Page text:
Munisuvrarta was the son of King Sumitra and Padmāvatī. Before his birth his mother observed all the vows of Jainism. Hence, after the birth of the child, he was given the name of Munisuvrarta. Tortoise was his symbol. He obtained kevalajñāna under campaka tree. Varuṇa and Naradattā were the yakṣa and yakṣiṇī of him.
Naminātha, the twenty-first Tīrthaṅkara was the son of Vijayarāja and Vaprā. The enemies of his father bowed down in submission when he was in his mother’s womb and therefore he was named as Naminātha. Blue lotus was his symbol and bakula was kevala tree. Bhṛukti and Gandhāri were his yakṣa and yakṣiṇī respectively.
(xxii) Neminātha or Ariṣṭanemi:
Nemināth or Ariṣṭanemi was the twenty-second Tīrthaṅkara of the Jainas who was the son of Samudravijaya and Śivadevī. Before his birth his mother saw a wheel (nemi) of black jewels (ariṣṭa) so his name became Ariṣṭanemi. Conchshell was his symbol. The tree related to his kevalajñāna is mahāveṇu. The yakṣa and yakṣiṇī are Gomedha and Ambikā.
The twenty-third Tīrthaṅkara Pārśvanātha was the son of Aśvasena and Vāmā. He was known by the name because when he was in the womb of his mother, she saw a serpent crawling by her side. At the age of 30, Pārśvanātha renounced the world and became an ascetic. He practised penance for eighty-three days. On the eighty-fourth day, he obtained kevalajñāna. He preached the truth for about 70 years and achieved salvation or mokṣa at the age of 100 years on the Mount Pārśvanātha in Bengal. Snake is his symbol. The devadāru was his kevala tree. Pārśva or Vāmana and Padmāvatī were his yakṣa and yakṣiṇī.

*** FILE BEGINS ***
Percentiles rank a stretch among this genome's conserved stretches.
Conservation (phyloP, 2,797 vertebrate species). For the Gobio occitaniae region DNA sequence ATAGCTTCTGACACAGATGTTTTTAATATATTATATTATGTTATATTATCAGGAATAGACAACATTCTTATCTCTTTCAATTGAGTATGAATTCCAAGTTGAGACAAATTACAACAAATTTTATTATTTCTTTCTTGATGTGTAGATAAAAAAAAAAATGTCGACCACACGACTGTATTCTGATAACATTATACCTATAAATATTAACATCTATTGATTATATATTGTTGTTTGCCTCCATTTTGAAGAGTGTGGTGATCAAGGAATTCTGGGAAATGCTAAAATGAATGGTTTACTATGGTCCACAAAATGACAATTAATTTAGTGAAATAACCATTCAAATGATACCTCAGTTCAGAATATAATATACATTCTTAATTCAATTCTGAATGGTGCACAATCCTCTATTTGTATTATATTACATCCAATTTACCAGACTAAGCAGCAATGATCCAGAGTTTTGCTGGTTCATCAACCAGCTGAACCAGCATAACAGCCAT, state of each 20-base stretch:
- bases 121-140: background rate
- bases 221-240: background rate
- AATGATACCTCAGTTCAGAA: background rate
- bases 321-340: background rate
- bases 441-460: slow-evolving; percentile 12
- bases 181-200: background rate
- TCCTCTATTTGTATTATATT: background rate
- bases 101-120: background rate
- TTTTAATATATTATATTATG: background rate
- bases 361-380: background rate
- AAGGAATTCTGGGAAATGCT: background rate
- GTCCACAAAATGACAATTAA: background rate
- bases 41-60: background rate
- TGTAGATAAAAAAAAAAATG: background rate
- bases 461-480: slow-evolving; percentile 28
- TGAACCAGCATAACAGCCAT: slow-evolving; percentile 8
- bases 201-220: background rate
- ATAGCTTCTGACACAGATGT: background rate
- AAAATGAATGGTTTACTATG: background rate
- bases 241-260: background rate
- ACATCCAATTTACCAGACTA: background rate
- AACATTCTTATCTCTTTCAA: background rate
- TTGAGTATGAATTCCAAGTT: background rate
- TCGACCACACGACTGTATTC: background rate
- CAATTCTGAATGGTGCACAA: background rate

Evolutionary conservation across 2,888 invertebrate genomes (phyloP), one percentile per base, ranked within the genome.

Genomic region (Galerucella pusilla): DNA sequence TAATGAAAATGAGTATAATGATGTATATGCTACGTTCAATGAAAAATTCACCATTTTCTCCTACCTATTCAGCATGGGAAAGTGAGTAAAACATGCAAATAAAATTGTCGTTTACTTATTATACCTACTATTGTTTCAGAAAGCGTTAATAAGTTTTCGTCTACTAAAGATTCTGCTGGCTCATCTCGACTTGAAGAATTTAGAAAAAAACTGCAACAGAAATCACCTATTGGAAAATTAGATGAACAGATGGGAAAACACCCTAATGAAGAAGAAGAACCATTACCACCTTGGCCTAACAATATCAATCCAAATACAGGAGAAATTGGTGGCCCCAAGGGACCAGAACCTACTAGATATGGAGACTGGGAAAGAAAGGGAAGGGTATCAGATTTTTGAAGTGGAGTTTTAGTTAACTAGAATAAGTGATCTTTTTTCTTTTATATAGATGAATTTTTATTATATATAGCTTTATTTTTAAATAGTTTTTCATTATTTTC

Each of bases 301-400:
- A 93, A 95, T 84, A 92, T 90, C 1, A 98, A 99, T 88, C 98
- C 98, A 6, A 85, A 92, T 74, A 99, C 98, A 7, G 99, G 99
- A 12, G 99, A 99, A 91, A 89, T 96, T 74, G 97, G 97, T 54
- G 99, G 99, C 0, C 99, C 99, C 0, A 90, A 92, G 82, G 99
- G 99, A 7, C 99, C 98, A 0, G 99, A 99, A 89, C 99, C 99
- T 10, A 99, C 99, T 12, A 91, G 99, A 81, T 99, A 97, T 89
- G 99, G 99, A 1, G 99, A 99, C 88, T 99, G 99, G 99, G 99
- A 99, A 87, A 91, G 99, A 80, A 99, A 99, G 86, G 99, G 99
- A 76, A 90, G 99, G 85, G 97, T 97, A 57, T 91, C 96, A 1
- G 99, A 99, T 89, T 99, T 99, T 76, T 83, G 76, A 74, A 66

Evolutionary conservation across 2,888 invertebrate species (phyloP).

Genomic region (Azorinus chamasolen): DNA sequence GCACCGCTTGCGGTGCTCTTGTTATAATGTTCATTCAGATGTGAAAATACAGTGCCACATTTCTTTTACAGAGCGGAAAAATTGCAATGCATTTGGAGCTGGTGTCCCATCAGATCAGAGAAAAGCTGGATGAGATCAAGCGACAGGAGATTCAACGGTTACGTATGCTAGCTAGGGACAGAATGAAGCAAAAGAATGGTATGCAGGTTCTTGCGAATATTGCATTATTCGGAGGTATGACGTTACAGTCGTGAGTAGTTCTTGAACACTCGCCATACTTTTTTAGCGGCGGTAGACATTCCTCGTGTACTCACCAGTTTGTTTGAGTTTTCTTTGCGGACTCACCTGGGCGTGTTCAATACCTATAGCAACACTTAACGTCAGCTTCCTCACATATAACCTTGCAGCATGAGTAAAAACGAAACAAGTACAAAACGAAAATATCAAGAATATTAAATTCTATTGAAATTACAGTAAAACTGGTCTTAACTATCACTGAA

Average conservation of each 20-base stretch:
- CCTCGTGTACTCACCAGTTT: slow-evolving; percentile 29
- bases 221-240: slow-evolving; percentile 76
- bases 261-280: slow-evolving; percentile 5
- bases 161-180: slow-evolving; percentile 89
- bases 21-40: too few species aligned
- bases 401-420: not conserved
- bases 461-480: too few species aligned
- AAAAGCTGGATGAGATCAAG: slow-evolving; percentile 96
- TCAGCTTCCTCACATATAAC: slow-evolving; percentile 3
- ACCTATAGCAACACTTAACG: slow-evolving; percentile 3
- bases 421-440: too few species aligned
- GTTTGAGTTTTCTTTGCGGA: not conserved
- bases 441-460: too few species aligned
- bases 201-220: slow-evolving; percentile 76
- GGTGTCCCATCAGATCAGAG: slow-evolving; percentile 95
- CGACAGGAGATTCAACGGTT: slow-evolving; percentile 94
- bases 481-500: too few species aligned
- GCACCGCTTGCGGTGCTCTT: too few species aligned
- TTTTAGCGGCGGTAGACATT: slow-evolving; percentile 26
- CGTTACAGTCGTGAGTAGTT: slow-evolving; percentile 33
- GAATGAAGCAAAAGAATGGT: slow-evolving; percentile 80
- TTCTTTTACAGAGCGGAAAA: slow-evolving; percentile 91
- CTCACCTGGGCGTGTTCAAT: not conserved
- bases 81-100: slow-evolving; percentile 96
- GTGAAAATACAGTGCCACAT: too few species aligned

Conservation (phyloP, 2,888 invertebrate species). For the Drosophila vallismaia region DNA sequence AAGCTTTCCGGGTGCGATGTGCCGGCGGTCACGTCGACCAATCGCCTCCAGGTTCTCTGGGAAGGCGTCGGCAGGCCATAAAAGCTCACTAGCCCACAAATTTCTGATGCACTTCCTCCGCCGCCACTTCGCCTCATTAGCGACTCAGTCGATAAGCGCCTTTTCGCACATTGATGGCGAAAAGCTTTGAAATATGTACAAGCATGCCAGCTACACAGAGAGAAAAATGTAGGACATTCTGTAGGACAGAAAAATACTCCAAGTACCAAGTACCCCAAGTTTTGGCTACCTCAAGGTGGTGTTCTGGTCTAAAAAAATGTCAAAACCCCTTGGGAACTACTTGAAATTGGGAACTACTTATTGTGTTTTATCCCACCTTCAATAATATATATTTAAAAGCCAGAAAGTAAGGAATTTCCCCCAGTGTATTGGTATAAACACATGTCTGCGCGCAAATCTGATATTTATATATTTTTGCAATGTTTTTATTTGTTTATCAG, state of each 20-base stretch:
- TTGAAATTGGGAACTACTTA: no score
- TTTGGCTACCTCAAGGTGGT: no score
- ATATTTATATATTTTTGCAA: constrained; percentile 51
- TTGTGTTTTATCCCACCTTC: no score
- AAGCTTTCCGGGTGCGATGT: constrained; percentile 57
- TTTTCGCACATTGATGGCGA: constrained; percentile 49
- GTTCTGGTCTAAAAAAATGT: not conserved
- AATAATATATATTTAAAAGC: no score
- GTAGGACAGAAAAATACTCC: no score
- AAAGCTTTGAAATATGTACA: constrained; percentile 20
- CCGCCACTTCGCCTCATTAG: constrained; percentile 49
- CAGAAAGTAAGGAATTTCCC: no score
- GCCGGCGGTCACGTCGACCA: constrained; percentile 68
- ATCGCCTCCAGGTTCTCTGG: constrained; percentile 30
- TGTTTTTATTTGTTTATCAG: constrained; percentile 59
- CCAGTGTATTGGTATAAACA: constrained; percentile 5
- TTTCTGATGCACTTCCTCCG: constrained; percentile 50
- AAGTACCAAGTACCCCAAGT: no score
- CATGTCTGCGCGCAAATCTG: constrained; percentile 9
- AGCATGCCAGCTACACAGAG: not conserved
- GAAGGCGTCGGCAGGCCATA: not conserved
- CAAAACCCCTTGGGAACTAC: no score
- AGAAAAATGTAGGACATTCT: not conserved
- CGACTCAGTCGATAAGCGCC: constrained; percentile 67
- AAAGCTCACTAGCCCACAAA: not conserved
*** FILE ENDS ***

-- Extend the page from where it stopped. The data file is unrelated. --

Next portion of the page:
The last Tīrthaṅkara was known as Mahāvīra, also known as Vardhamāna, who was the greatest of all the Tīrthaṅkaras of Jainism. Mahāvīra was the second son of Siddhārtha a kṣatriya chieftain of Magadhaand Triśalā. He was born in the village called Kuṇḍagrāma near Vaiśāli about 599 B.C. He was called Vardhamāna because before his birth, his family’s treasures were increasing day by day. He sustained all fears and dangerous and endured all hardships and calamities. So he was called Mahāvīra.
Mahāvīra lived as a householder for thirty years. But, when his parents died, he left his home and became an ascetic at the age of 30. After twelve years of constant meditation, he went to a place known as Tṛmbhikagrāmawhich was near Pārśvanātha hills. In that place sitting under the shade of an sāla tree by the side of the river Ṛjuvāllika, he meditated deeply for some time and ultimately attained the absolute or perfect knowledge (kevalajñāna). After this he, became omniscient and was regarded as a Tīrthaṅkara. He died in 527 B.C., at the age of 72. Lion was his symbol and sāla was kevala tree. The yakṣa and yakṣiṇī were named as Mātaṅga and Siddhāyika.